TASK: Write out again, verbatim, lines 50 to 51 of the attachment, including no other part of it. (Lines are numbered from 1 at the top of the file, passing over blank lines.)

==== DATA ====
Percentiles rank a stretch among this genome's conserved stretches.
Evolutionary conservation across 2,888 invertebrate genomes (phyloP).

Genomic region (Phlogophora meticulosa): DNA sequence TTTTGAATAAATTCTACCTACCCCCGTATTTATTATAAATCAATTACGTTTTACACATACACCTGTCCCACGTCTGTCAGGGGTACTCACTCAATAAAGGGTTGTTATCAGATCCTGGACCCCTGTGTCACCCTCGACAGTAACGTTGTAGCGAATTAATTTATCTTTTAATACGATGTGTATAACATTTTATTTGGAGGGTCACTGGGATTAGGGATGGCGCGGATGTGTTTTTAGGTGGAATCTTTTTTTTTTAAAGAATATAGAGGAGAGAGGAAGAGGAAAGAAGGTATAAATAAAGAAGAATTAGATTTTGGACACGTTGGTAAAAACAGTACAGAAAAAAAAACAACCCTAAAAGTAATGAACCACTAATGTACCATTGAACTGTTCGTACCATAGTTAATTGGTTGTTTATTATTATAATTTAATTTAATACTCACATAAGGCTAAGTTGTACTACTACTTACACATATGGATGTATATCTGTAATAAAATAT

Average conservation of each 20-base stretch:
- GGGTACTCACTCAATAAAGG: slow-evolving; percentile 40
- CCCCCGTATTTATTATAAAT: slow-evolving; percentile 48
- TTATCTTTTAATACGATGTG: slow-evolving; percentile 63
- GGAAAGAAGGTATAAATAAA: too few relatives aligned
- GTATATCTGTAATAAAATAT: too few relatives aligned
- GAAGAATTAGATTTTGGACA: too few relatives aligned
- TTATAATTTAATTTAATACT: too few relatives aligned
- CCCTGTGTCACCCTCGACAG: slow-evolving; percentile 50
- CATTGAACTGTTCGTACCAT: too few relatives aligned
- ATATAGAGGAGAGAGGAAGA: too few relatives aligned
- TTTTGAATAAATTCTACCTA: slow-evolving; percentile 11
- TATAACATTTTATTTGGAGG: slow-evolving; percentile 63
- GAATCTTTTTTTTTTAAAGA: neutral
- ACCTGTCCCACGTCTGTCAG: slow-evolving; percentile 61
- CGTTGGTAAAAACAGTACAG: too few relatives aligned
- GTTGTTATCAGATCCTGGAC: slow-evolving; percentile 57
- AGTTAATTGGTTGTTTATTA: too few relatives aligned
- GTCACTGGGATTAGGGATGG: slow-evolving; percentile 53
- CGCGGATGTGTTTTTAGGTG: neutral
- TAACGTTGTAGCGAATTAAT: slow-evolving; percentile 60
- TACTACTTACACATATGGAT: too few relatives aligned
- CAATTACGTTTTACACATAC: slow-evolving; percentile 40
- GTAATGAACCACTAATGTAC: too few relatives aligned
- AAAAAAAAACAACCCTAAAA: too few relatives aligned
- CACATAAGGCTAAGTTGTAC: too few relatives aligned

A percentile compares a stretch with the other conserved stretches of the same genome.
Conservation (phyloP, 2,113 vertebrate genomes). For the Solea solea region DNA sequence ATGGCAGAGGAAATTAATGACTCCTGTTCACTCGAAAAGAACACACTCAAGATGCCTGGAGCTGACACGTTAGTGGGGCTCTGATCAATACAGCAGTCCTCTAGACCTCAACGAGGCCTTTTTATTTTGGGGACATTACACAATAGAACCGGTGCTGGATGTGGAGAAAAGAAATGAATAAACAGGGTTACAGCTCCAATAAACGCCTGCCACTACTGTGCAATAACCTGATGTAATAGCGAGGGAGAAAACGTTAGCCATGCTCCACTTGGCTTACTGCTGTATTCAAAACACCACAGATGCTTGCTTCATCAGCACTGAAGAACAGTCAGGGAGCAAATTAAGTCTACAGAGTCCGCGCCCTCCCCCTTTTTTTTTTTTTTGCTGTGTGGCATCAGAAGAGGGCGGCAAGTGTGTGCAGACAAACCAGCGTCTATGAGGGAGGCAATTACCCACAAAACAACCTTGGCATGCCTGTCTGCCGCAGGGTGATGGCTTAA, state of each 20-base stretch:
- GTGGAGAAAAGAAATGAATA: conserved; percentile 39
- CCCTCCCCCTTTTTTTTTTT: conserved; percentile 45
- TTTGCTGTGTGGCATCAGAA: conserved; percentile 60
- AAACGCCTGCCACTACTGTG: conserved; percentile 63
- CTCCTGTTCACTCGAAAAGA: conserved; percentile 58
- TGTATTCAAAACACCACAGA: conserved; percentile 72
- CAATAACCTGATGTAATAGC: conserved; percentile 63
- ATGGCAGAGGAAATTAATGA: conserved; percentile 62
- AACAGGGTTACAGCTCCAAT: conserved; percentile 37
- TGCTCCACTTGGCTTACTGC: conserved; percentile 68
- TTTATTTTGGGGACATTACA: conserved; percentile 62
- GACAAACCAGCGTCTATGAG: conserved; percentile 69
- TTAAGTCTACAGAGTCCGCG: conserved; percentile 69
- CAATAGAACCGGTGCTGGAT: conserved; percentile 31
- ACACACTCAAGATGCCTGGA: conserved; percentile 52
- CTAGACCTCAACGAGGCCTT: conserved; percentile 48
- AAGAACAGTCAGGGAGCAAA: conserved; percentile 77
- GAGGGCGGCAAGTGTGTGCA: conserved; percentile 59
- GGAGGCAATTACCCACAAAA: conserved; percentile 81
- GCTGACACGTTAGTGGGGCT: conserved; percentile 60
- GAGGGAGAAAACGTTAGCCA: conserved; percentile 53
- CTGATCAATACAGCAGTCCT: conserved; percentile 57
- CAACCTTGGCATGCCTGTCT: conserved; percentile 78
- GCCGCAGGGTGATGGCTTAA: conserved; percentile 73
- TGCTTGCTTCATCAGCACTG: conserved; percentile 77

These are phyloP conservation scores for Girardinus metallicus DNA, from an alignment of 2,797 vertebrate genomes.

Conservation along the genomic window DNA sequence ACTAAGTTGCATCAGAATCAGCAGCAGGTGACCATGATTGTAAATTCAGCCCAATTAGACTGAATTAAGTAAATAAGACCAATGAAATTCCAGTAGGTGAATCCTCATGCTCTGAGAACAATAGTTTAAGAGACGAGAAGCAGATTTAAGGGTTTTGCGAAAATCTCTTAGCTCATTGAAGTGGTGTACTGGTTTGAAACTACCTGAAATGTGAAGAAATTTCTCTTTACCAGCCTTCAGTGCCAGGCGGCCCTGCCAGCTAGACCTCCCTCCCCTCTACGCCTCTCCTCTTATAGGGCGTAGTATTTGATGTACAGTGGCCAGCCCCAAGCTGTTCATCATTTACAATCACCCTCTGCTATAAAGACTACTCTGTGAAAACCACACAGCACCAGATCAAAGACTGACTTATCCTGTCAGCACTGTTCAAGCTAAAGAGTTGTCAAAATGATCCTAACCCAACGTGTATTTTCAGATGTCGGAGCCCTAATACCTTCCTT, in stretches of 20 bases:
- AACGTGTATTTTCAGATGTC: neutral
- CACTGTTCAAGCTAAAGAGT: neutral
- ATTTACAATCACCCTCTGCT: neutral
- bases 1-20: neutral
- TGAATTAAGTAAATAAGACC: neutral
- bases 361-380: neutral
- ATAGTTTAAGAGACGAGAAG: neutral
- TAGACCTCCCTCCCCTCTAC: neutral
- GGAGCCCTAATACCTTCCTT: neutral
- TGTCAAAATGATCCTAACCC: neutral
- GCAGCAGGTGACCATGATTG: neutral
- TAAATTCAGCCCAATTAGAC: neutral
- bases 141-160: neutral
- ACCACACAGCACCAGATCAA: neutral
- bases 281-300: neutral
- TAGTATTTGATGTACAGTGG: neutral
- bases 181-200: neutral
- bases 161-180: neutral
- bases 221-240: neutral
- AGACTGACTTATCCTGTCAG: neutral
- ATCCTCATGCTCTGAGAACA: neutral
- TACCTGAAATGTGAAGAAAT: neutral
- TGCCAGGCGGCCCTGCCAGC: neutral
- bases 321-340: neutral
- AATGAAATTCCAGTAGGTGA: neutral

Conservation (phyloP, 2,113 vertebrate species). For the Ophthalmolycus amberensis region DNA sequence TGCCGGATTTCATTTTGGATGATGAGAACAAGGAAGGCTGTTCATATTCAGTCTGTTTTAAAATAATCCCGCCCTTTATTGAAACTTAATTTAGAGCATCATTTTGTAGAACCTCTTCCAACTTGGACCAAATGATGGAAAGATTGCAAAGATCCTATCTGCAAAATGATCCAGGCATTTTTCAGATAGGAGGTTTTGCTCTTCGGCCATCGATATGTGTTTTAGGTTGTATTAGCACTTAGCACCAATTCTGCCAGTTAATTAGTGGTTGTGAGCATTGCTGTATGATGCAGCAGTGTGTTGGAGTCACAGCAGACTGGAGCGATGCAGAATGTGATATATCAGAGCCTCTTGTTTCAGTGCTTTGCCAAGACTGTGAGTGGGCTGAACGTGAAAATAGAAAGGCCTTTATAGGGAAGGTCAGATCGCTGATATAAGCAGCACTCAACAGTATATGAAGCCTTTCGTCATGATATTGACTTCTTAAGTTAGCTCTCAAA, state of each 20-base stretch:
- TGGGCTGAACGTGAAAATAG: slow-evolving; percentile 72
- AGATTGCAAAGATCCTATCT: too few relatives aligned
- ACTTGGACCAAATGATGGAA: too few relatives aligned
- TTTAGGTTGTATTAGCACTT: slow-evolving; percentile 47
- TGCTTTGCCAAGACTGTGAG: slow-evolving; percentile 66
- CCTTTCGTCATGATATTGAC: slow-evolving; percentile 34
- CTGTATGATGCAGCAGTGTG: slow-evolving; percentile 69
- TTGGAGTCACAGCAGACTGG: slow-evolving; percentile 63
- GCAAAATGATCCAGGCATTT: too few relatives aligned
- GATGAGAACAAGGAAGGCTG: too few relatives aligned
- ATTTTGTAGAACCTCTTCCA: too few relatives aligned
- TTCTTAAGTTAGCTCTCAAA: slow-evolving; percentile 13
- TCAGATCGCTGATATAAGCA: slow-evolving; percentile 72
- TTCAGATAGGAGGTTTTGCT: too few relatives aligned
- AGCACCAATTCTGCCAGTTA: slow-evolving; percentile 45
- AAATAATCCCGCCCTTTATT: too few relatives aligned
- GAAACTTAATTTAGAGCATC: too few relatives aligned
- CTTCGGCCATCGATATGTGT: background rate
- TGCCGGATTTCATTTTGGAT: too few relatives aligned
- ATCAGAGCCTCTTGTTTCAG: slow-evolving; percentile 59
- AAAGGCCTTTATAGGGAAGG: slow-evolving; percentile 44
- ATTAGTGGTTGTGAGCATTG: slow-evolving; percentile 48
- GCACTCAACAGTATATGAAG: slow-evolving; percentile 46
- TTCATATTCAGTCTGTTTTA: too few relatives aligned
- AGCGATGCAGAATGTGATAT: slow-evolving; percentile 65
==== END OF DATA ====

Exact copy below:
- GGAGGCAATTACCCACAAAA: conserved; percentile 81
- GCTGACACGTTAGTGGGGCT: conserved; percentile 60